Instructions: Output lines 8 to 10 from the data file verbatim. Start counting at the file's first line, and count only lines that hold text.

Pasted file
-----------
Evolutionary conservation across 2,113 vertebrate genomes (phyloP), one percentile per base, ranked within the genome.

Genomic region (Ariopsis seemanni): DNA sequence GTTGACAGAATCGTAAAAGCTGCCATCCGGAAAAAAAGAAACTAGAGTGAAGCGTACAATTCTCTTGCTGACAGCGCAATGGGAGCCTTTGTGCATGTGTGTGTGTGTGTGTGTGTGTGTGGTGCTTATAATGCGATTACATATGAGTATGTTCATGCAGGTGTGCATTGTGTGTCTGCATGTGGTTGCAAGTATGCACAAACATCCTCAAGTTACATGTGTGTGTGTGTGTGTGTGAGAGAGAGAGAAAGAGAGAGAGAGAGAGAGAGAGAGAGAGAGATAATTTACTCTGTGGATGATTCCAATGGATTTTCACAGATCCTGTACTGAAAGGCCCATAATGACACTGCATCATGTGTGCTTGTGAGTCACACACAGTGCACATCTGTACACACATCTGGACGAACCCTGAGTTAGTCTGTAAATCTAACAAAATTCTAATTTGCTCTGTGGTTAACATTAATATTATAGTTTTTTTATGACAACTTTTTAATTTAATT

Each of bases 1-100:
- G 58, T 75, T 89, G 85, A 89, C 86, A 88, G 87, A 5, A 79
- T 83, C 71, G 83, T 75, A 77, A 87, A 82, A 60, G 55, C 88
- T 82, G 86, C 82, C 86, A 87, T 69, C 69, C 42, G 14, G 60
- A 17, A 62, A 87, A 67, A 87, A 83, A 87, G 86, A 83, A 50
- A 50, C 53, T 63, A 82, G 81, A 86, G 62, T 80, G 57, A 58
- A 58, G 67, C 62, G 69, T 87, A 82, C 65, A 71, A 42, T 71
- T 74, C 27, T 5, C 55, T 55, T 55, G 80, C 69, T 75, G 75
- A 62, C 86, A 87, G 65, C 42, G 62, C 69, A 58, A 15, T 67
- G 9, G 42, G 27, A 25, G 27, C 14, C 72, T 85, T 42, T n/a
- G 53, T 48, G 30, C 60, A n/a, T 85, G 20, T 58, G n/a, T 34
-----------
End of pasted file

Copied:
- A 50, C 53, T 63, A 82, G 81, A 86, G 62, T 80, G 57, A 58
- A 58, G 67, C 62, G 69, T 87, A 82, C 65, A 71, A 42, T 71
- T 74, C 27, T 5, C 55, T 55, T 55, G 80, C 69, T 75, G 75